Slapping and playing funky, while not mutually exclusive, are not integrally bound to each other. Neither is the use of phasers, flangers or filters. To play funky one must learn the skills of listening, and carefully placing the notes at the magical spaces between the beats. One must pay careful attention to note duration (a well known recipe for funk: make the “e” of beat three in a measure a dotted eighth note followed by a 16th note rest), and learn the “art” of playing through the bar lines. Listen to the placement of the beat (ahead or behind) and learn to make your line “dance” and spar with that (many analogies have been made between music, and in particular bass playing, and the “sweet science”). Learn to feel the funk (and know that one cannot and must not ever fake it) first and then apply it to playing techniques such as slapping.

…don't fake the funk,

Max

...it's not the arrow, it's the Indian.
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Originally posted by Max Valentino:

First, forgive me if I am mis-reading the inferences in the original post, but you all should know better.

Your eloquent funkessay (which mirrors my own views) excuses your misreading. And also the fact that everyone else misunderstood my point...

 

How to more precisely rephrase it? Given that there are many different ways to approach the funk, fingerstyle being my preferred route in accompaniment with a drummer and guitarist that get IT, when you choose to apply the slap technique to a funk situation how do you optimise your tone for maximum funk appeal?

 

I'm not asking for your funkiest sound, I'm not asking for your favourite slap sound, I'm not even asking how you cop the MM, VW, LG, etc sound. But if you're dropped into a maximum funk environment and your thumb is getting jittery, what is your weapon of choice and how are you going to use it?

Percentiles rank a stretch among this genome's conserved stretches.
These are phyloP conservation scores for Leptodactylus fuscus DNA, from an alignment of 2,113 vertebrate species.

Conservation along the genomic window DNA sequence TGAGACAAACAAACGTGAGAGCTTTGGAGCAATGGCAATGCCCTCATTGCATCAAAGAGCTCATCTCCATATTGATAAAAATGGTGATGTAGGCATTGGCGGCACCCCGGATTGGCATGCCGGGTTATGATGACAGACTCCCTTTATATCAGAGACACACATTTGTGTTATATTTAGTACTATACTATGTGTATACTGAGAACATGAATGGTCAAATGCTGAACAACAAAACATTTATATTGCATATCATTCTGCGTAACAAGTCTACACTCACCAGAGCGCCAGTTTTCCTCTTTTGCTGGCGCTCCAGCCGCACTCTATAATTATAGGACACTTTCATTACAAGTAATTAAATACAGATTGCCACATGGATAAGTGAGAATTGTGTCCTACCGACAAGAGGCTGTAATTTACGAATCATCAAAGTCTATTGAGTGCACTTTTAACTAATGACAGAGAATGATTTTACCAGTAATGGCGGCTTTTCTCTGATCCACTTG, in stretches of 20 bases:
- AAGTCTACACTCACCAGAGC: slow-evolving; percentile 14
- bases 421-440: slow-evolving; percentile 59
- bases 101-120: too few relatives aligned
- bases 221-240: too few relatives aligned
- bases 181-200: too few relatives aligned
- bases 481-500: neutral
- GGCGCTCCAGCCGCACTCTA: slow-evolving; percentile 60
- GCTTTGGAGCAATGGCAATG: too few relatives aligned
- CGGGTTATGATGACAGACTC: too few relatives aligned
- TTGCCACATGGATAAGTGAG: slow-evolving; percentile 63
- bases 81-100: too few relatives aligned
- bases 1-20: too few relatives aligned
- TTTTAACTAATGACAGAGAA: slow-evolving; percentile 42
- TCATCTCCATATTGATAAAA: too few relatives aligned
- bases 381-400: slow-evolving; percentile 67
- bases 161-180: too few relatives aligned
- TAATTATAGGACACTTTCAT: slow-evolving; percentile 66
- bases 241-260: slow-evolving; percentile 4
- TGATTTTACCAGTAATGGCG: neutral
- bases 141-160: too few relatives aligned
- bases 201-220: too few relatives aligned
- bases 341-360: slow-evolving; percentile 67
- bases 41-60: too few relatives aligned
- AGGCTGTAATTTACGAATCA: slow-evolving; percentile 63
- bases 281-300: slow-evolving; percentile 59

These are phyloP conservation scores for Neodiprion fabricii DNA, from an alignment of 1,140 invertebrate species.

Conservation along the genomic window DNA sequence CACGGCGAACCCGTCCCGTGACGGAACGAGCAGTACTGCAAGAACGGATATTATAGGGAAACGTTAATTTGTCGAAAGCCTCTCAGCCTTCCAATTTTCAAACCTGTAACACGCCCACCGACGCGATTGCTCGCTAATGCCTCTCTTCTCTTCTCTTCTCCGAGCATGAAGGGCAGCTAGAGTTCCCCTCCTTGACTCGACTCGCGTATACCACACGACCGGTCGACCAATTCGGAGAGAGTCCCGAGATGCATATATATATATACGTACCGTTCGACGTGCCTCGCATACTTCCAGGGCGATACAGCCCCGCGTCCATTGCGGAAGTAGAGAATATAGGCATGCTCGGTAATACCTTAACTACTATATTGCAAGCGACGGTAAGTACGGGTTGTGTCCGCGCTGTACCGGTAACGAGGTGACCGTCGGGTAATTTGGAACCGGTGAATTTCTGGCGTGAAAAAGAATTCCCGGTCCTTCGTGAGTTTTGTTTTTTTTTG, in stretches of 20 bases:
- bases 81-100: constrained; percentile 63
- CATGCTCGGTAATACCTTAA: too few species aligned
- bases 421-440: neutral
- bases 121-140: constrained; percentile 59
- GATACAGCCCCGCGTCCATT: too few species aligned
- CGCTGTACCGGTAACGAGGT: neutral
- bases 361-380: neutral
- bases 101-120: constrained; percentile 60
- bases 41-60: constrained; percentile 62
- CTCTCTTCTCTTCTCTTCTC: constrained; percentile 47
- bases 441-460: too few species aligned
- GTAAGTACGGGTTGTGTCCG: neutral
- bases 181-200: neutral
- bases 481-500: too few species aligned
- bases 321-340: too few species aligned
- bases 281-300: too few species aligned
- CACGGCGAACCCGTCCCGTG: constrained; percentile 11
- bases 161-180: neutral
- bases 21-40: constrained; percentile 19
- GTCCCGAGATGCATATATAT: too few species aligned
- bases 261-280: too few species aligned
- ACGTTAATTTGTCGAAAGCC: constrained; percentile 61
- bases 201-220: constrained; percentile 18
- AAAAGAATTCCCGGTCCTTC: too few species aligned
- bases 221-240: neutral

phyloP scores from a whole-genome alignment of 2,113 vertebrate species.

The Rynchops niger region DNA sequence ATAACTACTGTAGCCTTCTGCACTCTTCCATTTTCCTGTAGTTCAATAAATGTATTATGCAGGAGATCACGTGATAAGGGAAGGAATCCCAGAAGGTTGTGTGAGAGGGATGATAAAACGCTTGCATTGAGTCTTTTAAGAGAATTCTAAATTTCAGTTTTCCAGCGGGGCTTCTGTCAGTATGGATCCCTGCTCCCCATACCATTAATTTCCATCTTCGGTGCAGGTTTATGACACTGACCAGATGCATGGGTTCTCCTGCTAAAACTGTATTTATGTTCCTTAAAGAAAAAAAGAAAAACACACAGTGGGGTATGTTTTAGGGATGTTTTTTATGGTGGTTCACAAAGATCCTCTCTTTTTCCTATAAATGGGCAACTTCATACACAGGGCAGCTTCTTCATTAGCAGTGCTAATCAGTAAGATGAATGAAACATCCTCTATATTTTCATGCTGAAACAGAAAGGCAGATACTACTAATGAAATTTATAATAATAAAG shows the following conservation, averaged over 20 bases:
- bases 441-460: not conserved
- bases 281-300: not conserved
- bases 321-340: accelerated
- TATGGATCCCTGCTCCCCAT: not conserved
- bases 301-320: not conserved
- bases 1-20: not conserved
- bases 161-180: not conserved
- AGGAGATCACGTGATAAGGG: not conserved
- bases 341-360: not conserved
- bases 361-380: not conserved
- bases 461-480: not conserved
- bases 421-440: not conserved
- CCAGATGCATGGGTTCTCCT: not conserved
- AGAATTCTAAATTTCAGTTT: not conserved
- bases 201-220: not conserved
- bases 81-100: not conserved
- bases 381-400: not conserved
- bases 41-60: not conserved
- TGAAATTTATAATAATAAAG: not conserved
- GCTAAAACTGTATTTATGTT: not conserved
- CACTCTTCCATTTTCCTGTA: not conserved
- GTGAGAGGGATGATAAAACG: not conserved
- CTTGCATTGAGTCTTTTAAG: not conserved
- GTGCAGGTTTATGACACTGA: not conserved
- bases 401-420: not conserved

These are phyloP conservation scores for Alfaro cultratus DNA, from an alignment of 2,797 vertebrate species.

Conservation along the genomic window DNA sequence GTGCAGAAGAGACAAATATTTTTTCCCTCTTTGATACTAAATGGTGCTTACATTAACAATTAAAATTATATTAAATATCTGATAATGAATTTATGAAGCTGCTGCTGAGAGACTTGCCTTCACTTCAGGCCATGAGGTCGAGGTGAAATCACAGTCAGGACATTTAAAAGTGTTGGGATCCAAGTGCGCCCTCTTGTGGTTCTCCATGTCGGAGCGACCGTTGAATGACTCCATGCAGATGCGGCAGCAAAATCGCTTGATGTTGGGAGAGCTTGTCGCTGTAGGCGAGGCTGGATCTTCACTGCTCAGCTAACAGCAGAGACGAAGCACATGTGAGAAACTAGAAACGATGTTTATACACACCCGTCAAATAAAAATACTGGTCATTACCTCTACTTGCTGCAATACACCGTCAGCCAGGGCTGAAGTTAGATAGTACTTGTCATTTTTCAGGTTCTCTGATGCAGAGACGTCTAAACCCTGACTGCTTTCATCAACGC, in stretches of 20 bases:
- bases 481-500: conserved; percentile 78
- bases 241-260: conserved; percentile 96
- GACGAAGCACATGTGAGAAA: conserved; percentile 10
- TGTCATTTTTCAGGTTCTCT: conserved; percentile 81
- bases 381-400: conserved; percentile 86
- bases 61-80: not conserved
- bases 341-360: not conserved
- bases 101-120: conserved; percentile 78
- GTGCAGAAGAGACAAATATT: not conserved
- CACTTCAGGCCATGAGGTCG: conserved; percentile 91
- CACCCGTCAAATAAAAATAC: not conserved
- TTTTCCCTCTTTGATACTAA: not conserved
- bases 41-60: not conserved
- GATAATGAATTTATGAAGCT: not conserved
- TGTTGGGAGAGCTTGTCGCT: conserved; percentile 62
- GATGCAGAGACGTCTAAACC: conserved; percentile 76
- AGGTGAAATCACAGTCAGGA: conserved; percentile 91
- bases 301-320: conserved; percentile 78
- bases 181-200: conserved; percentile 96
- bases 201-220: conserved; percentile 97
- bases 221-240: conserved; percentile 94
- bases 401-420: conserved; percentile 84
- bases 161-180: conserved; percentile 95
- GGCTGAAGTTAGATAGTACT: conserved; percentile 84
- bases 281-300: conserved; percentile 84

To clarify - slap does not equal funk: just listen to Les Claypool... But funk can enjoy a good slap: listen to Larry Graham.

 

Alex

 

P.S. I want to take you higher.

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Originally posted by Max Valentino:

(including one of the absolutely funkiest basslines ever laid down…can you guess which one?).

"For The Love Of Money" by the O'Jays.

 

 

EXCELLENT post, Max. I don't know how many times I've made this same argument and/or point. You just did it much more eloquently than I think I ever have. Most excellent. :thu:

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If I am understanding your post Alex, you are asking when to slap, not how do you do it? That's much harder than the question I thought you were asking. Before I go into a long, drawn out explanation, am I now understanding you correctly?
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Originally posted by tnb:

If I am understanding your post Alex, you are asking when to slap, not how do you do it? That's much harder than the question I thought you were asking. Before I go into a long, drawn out explanation, am I now understanding you correctly?

Oh dear, I seem to be doing a fine job of miscommunication; I thought I'd made myself clear after Max's diatribe on the incorrect synonymity of slap and funk...

 

When to slap is indeed a very hard question, which I wouldn't want to answer in words. When not to slap would be easier - when slapping isn't enhancing the groove and is messing with the vibe and getting in the way of everyone else.